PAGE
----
He added, “If the results of the inquiry commission — which was formed by Hamdallah — are not convincing, Fatah will reject them and will raise its voice for Palestinian President Mahmoud Abbas to hear it.”

Zakarneh told Al-Monitor, “Tension prevails over the Palestinian street, because of the instructions given to the security services by the person in charge of them — namely Interior Minister Rami Hamdallah — who should assume responsibility for what is taking place.”

He said, “Security forces are the party implementing the interior minister’s instructions. Thus, as we endorse holding those responsible for the chaos accountable, the official authorities must also be held accountable for their abuses, even for the smallest abuses, whether committed by a soldier or the interior minister.”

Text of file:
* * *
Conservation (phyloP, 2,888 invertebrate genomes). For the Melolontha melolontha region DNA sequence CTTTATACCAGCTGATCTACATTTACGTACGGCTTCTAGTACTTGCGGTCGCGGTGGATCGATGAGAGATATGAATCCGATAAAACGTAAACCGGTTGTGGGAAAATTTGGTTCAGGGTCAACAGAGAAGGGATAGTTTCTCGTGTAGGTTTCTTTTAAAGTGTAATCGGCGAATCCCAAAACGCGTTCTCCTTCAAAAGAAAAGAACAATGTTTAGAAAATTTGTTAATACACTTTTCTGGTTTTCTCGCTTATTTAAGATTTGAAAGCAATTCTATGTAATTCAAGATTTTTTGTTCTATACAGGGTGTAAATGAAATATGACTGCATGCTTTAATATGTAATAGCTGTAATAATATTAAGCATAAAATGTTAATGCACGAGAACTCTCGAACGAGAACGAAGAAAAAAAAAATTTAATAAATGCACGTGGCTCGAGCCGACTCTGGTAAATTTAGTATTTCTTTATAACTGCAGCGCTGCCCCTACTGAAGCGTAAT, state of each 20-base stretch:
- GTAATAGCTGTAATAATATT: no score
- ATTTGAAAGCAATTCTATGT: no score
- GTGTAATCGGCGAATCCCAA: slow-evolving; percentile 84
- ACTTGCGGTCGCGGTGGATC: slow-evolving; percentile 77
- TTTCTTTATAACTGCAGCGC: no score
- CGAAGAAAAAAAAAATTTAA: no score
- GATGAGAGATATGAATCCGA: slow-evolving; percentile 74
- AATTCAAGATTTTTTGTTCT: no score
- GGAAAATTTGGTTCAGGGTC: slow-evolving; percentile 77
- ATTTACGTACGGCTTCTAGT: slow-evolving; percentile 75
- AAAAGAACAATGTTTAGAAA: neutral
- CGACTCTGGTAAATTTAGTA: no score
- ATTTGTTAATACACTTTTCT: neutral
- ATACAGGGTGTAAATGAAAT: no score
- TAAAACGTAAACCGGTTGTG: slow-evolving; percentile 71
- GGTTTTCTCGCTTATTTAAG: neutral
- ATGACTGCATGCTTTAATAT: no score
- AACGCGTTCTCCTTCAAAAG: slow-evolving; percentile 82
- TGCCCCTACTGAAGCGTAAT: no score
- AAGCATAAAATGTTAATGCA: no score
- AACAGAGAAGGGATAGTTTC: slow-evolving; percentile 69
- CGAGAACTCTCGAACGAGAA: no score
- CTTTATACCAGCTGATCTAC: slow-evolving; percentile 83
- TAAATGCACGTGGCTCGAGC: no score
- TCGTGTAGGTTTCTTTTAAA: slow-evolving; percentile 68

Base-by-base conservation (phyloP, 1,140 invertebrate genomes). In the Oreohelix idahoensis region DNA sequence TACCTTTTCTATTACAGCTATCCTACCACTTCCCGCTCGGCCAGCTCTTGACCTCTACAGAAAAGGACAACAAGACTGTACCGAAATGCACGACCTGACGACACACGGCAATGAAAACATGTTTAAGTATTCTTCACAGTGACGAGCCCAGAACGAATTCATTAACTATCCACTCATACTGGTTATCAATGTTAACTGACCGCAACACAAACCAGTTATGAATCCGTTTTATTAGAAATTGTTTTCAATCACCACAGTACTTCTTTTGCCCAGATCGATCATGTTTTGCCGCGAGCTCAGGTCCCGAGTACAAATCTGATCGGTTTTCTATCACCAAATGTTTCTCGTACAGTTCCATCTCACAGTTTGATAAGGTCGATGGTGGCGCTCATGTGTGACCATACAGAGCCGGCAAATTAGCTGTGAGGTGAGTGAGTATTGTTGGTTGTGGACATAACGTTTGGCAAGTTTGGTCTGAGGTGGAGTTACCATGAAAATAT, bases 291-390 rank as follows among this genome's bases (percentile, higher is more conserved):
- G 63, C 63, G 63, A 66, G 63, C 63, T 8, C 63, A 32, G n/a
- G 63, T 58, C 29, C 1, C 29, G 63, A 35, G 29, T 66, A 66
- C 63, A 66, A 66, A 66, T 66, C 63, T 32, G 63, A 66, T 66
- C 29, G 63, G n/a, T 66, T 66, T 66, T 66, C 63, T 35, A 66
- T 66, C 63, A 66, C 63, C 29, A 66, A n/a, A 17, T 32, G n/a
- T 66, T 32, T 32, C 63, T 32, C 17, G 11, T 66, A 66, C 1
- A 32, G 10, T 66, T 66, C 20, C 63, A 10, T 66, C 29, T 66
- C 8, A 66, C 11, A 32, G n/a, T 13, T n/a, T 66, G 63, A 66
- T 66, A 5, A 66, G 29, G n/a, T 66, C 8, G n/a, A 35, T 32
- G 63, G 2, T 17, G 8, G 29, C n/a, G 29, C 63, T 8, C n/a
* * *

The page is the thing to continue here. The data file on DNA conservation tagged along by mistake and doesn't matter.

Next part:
By contrast, close ties between Hamdallah and Abbas seem to be Hamdallah’s guarantee that he will preserve his post. In an Aug. 27 interview on Maan TV, Hamdallah said, “I refer to Abbas and we are fully coordinating together. He was consulted on all decisions that are being taken.”

Writer and political analyst Talal Okal told Al-Monitor, “There is a tendency to promote the role of security services at the expense of Fatah, and to treat all Palestinian factions — including Fatah — equally, despite being the ruling party.”

He added, “Fatah is unable to apply pressure to remove Hamdallah from his post of prime minister, which is a decision that can only be taken by Abbas.”

Fatah went through a similar experience under the rule of former Prime Minister Salam Fayyad, who served as prime minister from 2007 to 2013. On March 3, 2011, Fatah demanded that Abbas dismiss him. Yet he remained in office until Abbas decided otherwise. This means that the good ties between Abbas and Hamdallah will guarantee that Hamdallah remains in his post for a long time.